Leadership Q&A – With Doug Conant


Doug Conant, co-founder of ConantLeadership (a mission-driven community of leaders and learners who are championing leadership that works in the 21st century) and former CEO and President of the Campbell Soup Company

What challenge do you think most leaders struggle with?

The primary leadership challenge of the 21st century is finding a way to deliver sustainable high performance in the midst of unprecedented change. Modern life has become hectic and fiercely complex. There are relentless requests from meetings, emails, text messages; there are questions to answer, problems to solve, fires to put out.  Leaders, and the people under their stewardship, increasingly feel awash in demands and often feel there is little time to get “real work” done between interruptions. These are overwhelming times.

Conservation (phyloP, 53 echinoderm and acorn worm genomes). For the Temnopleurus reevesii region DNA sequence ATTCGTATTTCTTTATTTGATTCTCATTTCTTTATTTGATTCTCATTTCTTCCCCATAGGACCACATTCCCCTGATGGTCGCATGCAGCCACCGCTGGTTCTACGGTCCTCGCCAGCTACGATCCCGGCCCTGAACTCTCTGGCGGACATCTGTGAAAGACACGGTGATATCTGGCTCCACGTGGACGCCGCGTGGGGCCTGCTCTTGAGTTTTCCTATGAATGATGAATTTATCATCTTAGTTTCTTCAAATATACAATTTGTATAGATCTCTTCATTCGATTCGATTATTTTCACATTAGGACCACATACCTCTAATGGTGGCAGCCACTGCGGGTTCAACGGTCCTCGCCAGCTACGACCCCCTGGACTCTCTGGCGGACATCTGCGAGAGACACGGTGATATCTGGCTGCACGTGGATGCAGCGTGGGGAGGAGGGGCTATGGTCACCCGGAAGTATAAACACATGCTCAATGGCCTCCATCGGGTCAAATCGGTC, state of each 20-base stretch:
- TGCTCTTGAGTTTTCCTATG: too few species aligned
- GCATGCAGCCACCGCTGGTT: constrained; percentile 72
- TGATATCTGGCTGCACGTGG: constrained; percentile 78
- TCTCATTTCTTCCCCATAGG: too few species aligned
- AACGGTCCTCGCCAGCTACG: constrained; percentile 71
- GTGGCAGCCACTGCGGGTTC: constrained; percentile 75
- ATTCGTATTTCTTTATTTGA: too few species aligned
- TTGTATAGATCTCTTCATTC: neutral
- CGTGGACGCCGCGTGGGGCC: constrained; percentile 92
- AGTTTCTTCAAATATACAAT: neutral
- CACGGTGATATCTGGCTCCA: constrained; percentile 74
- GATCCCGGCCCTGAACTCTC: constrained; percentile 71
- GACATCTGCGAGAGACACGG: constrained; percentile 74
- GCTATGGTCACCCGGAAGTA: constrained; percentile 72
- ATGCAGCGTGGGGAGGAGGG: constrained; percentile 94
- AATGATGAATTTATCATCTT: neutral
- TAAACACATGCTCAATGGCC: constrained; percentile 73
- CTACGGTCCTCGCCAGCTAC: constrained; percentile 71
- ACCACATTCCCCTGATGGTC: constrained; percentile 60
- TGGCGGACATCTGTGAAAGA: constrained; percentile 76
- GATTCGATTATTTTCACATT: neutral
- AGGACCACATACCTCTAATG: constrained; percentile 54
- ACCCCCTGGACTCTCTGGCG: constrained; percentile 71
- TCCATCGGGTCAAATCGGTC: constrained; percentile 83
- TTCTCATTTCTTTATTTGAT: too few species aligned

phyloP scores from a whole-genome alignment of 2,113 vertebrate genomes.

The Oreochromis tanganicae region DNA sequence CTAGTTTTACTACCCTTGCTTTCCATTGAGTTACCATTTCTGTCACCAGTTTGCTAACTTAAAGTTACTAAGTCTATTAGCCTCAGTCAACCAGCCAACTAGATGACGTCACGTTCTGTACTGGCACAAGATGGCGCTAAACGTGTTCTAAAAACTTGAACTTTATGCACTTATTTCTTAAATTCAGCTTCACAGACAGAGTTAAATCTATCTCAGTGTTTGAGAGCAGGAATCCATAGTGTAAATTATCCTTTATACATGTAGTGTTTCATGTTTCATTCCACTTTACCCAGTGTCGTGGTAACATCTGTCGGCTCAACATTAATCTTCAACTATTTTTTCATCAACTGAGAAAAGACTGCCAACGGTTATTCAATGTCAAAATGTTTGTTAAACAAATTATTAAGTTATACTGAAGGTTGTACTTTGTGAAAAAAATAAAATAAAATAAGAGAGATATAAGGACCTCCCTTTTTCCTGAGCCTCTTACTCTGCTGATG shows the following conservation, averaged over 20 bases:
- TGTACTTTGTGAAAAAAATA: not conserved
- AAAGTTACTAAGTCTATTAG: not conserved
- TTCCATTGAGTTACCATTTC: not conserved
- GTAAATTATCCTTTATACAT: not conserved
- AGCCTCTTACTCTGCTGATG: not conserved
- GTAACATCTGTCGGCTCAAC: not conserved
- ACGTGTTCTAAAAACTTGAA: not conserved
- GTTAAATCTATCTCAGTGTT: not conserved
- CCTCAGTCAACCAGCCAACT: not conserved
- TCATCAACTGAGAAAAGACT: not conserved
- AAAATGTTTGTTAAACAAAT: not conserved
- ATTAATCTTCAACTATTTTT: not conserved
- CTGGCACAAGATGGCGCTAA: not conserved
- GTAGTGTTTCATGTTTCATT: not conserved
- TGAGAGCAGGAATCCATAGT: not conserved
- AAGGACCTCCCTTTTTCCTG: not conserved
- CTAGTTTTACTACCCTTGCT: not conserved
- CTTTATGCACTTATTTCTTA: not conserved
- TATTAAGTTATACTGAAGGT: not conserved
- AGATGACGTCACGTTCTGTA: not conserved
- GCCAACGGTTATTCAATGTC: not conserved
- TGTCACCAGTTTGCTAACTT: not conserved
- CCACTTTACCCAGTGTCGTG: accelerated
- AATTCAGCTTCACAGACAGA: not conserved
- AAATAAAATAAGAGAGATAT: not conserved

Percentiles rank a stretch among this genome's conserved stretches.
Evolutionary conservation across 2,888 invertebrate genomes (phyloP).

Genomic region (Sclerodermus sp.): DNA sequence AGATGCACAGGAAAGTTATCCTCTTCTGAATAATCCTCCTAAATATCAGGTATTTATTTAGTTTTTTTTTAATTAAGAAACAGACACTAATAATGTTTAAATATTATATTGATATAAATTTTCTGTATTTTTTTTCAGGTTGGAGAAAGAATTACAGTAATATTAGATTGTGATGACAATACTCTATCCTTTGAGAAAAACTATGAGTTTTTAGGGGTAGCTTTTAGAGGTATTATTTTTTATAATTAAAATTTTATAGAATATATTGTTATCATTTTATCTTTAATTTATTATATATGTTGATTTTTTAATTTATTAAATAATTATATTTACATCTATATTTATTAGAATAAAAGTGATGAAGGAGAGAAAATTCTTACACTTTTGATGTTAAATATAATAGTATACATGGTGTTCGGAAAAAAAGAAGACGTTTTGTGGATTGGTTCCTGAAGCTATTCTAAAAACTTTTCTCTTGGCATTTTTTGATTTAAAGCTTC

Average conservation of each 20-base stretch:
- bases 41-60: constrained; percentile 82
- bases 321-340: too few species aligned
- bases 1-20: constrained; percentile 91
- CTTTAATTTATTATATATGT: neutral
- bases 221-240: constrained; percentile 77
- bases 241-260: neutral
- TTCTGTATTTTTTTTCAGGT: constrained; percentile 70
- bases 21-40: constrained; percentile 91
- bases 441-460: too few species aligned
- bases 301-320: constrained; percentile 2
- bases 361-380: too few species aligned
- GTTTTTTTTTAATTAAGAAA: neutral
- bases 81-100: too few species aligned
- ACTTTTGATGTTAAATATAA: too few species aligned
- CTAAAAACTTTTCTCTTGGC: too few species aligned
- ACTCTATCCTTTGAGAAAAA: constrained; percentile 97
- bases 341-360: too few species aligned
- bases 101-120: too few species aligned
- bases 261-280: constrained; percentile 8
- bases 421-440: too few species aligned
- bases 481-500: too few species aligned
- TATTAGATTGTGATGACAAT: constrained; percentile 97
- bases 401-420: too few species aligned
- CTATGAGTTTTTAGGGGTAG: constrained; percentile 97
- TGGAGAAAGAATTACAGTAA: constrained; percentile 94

One of the most powerful lessons I have learned in my over forty years of leadership experience – and the lesson at the heart of the book I co-authored with Mette Norgaard, TouchPoints is that the countless interruptions that present themselves in the course of a typical day are not keeping us from our leadership work, they are our leadership work. When we pivot towards an approach that “leans in” to these interruptions, our opportunities to lead meaningfully moment-to-moment multiply dramatically. Each interaction, planned or unplanned, enables us to personally exercise our leadership: to set expectations, bring clarity to an issue, or infuse a problem with energy and insight. If we choose to view these moments not as distractions from our work, but as the work, then we can begin to lead more effectively in each and every moment.